The bill would also establish a five-year pilot biometric program, designed to verify the identity of all Medicare beneficiaries. Upon receiving certain services or supplies, a beneficiary would have to undergo a biometric scan. The bill would allow the HHS secretary to create the list of services requiring a biometric test, and the secretary would be allowed to provide financial incentives to providers to take part in the pilot program.

Kevin G. McAnaney, an attorney with the Law Offices of Kevin G. McAnaney, Washington told BNA July 28 that the bill was a mixed bag, with some positive provisions, such as the penalties for selling Medicare beneficiary numbers, but several questionable sections.

“The bill would substantially expand the definition of ‘items and services' for purposes of civil monetary penalties from ‘medical care or services and items' to include ‘without limitation, any medical, social, management, administrative, or other item or service used in connection with or directly or indirectly related to a federal program',” McAnaney said.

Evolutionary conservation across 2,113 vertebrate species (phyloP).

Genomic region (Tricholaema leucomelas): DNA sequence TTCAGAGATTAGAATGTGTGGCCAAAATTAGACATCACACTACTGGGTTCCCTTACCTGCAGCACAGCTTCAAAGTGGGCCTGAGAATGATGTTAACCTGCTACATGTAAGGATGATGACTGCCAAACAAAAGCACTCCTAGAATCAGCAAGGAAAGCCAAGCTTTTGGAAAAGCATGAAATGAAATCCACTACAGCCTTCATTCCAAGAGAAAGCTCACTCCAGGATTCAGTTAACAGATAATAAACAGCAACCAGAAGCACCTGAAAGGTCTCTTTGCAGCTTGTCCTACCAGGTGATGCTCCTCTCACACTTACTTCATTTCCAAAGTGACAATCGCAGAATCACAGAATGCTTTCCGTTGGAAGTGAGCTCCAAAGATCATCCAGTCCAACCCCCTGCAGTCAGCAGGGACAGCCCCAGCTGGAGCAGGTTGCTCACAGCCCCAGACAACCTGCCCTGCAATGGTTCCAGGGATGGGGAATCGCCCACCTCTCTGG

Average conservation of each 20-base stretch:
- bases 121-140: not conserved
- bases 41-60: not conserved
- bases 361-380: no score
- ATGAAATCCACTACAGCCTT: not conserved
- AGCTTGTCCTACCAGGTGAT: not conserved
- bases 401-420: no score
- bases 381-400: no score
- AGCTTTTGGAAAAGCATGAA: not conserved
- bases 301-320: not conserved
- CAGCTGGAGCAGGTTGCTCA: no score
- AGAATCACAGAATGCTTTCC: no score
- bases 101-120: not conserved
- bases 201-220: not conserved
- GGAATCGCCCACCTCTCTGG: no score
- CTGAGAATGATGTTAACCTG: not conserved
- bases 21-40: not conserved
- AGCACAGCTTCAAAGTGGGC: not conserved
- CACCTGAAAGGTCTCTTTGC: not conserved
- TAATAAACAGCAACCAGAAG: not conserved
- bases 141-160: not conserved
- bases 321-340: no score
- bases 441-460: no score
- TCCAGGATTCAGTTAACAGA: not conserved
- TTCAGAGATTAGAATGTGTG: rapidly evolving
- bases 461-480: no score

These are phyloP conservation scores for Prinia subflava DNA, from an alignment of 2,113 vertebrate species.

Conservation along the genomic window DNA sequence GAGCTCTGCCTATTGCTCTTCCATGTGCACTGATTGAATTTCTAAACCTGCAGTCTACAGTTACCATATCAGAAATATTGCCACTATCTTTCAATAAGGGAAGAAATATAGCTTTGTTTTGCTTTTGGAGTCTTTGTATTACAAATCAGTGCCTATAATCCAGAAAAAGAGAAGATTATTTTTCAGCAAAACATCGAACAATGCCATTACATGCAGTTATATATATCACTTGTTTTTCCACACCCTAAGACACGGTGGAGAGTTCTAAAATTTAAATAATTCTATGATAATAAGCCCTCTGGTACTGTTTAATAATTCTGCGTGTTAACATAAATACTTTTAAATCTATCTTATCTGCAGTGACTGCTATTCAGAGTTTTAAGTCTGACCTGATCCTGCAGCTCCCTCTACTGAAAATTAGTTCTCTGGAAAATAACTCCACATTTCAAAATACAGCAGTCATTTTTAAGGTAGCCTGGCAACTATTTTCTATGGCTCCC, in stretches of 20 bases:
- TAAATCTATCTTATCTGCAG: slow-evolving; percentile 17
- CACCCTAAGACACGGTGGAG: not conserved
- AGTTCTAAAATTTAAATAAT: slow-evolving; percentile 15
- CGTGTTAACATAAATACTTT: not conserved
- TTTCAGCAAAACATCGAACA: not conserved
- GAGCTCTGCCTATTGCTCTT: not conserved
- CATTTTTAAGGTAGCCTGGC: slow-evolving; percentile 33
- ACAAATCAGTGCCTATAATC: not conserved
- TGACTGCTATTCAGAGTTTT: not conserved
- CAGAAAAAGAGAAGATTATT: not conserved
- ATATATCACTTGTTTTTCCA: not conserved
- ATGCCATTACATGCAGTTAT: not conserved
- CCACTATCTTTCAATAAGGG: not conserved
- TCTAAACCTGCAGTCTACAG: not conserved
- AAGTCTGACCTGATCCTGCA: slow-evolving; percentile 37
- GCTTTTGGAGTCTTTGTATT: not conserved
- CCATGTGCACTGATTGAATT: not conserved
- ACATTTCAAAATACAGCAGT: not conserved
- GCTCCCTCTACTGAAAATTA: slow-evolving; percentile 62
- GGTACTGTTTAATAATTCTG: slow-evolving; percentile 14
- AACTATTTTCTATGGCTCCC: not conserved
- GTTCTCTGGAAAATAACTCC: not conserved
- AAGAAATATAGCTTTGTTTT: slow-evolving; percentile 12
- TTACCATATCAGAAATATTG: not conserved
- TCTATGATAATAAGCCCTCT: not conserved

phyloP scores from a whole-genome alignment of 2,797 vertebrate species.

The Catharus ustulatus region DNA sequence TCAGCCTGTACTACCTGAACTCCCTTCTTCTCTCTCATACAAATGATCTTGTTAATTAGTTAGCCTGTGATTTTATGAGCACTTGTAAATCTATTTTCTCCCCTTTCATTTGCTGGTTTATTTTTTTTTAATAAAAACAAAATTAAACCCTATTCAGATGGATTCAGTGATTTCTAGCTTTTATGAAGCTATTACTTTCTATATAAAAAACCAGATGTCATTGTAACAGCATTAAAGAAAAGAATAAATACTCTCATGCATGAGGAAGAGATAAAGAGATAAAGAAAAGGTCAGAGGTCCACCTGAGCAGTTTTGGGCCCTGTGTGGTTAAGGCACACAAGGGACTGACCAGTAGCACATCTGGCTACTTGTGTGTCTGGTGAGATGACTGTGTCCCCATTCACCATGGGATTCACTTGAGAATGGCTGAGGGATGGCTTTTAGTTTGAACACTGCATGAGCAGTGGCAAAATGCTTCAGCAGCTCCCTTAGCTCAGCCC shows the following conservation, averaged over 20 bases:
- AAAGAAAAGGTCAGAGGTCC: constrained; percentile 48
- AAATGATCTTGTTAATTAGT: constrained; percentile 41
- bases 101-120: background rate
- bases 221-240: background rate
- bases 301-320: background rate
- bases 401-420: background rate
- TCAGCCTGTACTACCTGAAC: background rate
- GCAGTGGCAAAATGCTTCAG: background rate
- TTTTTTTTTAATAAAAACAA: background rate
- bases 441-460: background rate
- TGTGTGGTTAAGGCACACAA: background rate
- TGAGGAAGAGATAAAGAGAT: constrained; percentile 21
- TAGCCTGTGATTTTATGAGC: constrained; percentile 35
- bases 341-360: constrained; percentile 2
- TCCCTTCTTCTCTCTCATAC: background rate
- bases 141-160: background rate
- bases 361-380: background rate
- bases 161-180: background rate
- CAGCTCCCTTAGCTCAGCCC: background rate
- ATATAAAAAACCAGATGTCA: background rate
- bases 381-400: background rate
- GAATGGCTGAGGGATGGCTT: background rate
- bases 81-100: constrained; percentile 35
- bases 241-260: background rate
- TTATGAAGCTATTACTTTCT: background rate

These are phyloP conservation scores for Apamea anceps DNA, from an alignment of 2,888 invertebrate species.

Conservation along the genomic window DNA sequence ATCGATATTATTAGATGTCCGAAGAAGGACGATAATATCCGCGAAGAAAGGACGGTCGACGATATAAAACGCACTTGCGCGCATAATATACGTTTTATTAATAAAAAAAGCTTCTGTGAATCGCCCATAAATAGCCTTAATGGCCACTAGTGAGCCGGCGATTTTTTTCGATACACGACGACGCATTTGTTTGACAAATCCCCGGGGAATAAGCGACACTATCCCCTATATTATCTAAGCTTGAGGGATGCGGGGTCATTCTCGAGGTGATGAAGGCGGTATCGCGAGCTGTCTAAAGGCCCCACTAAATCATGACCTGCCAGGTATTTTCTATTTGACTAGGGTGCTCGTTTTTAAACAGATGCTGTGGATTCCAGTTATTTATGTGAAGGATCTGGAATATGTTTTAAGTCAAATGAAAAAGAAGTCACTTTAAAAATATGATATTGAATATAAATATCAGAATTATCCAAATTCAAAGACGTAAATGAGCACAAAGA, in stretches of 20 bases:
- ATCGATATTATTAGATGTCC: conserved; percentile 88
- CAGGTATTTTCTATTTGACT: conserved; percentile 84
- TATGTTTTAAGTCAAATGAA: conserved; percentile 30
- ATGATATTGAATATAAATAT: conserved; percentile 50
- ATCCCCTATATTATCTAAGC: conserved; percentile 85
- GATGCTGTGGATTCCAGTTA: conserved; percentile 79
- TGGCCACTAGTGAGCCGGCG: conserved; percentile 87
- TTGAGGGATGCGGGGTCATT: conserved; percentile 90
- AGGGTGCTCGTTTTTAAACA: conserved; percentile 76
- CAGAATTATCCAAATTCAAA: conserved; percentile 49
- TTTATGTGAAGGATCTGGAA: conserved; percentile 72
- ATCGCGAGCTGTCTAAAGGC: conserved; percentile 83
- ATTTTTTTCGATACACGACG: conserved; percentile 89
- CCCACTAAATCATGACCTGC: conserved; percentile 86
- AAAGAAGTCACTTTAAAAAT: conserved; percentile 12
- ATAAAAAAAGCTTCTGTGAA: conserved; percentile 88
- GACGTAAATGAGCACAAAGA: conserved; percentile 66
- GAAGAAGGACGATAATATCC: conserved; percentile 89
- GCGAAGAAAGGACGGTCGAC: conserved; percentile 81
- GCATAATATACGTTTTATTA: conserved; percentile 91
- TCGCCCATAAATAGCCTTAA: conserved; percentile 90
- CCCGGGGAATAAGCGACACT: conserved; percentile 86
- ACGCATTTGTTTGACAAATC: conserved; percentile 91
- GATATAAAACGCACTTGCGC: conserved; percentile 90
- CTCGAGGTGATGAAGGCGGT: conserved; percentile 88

H.R. 5546 would create a pre-payment review prevention system that would review Medicare claims, identifying high-risk claims using predictive modeling technology. All flagged claims would be fully reviewed by the HHS secretary, who would have the final say as to whether the claim was paid or denied. The system would work by assessing the risk level of all Medicare transactions on a near real-time basis and would identify suspicious patterns that increased the likelihood of fraud.

“I think this bill simply provides for a robust pre-payment review of claims akin to what the credit card companies do. I don't know if it will work, but it is certainly something they should be trying,” McAnaney said.